The Natural Wine Revolution
MARCH 8, 2017 / LUXURY LIFESTYLE
Now in its sixth year, RAW WINE London showcases the best in low-intervention winemaking, with growers and vignerons from around the world leading the tastings
Importing the Old World to the New
Jason Charles of Vinca Minor will pour four of his organic Californian wines at RAW WINE London. Working with five growers across Santa Cruz, Sonoma Valley, and Mendocino, he describes why this New World terroir is ideal for the cultivation of Old World varietals:
“The elevation and proximity to the ocean creates super conditions for classic Bordeaux varietals in California. We use Cabernet Sauvignon, Merlot, and Cabernet Franc, which when grown here are bright with high levels of acidity—that was the attraction of that appellation for us.”
Furthermore, Charles thinks that Californian wineries not currently working organically could potentially be losing business: “People are asking more questions. They want to know where their fruit and vegetables come from—they want to know if they are organic. In the same way, they are asking more questions about wine. A lot of the farmers here have been organic for years, they just haven’t really shouted about it until now.”
People want to know where their fruit and vegetables come from and are asking more questions about wine
Just two hours north of San Francisco is Mendocino, where two Vinca Minor vineyards are located. A long history of agriculture that includes third, fourth, and even fifth-generation farming families as residents, the region is characterized by coastal winds that cool the sloped vineyards. Seventy-year-old Carignan and Syrah vines are dry-harvested organically here. Known for its bright red fruit and high acidity, Carignan grapes are typically used in the southern Rhône to enhance blends. In California, they create a wine with a powerful and intricate nose, with aromas of rose petal, violets, cassis, and tobacco leaf.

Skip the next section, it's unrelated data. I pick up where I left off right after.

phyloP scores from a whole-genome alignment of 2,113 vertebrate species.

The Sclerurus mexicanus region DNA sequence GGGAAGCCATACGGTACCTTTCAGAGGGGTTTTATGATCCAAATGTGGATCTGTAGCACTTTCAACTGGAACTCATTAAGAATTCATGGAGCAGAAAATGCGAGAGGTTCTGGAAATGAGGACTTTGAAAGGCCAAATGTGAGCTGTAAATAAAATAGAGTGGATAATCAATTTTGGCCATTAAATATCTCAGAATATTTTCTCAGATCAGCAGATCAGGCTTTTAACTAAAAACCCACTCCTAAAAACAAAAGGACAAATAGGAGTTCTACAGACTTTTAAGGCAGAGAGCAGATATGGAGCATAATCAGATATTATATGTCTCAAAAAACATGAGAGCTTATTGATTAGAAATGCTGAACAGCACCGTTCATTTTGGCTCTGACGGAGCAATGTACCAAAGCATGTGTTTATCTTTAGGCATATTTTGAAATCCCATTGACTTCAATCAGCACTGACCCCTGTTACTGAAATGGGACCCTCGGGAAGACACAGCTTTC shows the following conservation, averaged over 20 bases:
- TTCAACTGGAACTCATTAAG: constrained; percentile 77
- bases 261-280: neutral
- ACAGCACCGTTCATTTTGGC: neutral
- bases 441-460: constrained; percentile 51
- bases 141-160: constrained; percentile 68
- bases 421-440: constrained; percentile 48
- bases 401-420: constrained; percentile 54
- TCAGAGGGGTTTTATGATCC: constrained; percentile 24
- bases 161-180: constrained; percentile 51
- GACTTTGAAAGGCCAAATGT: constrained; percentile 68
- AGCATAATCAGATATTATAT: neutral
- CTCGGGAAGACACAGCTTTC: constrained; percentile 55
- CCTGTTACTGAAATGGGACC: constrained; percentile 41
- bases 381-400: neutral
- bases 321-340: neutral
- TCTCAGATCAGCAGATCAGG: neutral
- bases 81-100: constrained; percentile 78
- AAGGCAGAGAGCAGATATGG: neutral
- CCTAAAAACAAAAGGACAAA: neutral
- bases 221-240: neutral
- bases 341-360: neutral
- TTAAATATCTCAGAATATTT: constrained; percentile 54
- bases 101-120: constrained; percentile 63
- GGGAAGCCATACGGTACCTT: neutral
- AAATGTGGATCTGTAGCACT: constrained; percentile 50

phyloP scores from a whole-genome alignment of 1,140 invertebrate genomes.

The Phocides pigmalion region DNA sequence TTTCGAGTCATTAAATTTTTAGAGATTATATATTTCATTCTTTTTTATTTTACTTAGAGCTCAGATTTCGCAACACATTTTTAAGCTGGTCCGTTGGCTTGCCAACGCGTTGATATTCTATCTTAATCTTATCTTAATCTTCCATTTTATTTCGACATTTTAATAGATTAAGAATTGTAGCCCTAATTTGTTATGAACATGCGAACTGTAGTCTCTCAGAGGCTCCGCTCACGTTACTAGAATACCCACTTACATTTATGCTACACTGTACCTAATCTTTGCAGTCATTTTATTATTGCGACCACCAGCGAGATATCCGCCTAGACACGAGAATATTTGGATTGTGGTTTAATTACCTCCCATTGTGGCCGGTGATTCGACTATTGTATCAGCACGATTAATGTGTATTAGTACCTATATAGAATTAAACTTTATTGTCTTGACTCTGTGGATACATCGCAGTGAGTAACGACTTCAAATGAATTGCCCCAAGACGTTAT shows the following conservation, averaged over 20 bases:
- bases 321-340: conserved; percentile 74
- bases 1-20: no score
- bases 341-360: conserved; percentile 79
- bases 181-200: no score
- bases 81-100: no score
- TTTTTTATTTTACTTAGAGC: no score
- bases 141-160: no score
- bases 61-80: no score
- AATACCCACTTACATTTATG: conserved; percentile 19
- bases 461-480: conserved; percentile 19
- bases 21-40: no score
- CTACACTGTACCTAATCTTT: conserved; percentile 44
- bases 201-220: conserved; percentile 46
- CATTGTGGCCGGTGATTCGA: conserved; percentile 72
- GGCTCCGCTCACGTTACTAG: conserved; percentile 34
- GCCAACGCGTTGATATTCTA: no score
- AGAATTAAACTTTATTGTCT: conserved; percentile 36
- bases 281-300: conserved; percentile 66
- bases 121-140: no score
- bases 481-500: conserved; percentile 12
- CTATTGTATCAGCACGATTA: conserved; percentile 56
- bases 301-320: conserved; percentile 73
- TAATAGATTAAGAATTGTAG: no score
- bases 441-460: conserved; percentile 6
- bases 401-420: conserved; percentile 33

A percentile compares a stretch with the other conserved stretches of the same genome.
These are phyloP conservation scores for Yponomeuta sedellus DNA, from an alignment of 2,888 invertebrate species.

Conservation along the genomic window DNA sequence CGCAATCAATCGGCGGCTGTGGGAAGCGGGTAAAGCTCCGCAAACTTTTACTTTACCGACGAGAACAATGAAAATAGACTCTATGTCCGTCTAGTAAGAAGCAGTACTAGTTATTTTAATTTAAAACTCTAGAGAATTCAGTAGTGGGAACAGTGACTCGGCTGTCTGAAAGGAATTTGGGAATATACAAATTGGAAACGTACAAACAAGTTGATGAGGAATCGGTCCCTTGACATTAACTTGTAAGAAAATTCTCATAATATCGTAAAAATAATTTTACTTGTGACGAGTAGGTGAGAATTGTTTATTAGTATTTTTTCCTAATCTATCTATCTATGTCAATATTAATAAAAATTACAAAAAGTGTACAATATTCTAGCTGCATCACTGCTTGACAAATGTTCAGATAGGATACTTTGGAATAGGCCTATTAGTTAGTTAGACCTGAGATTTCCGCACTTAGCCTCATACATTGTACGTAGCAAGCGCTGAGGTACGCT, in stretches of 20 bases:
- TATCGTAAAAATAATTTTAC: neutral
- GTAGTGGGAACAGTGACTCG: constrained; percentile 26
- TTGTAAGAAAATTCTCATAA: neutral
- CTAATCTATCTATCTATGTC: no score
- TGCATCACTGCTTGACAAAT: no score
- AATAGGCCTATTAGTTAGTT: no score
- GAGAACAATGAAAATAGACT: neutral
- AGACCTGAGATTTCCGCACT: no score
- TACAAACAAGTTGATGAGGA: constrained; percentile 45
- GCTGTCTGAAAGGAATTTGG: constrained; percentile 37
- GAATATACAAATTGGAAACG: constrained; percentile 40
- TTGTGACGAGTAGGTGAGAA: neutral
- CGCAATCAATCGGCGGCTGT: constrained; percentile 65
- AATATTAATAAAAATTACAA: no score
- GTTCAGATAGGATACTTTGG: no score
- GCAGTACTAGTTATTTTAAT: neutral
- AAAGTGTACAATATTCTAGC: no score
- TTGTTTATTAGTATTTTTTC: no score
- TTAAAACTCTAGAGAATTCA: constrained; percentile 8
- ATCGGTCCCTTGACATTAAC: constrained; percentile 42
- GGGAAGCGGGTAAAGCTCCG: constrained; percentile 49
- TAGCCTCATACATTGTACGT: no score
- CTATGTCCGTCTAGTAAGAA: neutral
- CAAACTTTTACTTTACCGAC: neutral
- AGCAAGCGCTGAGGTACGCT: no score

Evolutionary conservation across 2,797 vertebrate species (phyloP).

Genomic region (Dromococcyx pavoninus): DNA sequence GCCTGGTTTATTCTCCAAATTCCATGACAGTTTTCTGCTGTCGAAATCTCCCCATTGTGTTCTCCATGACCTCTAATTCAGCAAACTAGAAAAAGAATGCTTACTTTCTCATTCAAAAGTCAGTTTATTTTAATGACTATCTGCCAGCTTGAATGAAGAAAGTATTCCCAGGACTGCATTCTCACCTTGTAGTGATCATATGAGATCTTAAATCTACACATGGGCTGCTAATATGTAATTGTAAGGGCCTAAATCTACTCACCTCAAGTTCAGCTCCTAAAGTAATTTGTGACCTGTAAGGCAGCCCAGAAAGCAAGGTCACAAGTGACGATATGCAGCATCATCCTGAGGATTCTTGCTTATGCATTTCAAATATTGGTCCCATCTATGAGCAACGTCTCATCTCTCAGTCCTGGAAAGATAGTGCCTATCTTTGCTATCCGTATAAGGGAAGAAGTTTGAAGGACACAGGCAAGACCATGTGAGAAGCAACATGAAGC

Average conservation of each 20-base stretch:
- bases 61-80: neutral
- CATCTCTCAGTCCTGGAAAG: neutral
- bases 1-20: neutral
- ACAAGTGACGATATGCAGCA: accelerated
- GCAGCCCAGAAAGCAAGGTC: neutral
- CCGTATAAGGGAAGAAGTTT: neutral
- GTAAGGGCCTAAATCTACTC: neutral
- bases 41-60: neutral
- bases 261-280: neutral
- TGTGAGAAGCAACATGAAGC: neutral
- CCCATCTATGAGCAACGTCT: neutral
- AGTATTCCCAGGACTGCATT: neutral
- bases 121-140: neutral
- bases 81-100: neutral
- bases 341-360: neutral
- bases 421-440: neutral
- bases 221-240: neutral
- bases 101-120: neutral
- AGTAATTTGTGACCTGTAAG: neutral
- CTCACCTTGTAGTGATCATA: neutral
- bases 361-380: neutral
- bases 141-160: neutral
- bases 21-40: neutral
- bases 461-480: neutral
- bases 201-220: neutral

High-altitude California dreaming
Having welcomed many French winemakers in the 1930s and 40s, Santa Cruz is an equally storied region. Overlooking the majestic Santa Cruz Mountains, protected from harsh coastal winds and close to the Lexington Reservoir, near Los Gatos, California, estates here often benefit from their own microclimate, and produce approachable fine wines.
We’ve been lucky to find this under-the-radar regionCurrently, vine cultivation in the Santa Cruz mountains is lower than in Mendocino, but its proximity to moneyed Silicon Valley and cosmopolitan San Francisco, combined with a truly stunning setting, means that the smattering of properties in or near the area is highly prized.
“For us, working naturally and minimally was right up our alley,” says Charles. “We’ve been lucky to find this under-the-radar region that felt like a place we could go into and make the wines that we really wanted to. It can be hard to buy property in the area now as it’s so in demand, but if you are able to it’s an absolutely beautiful place to live.”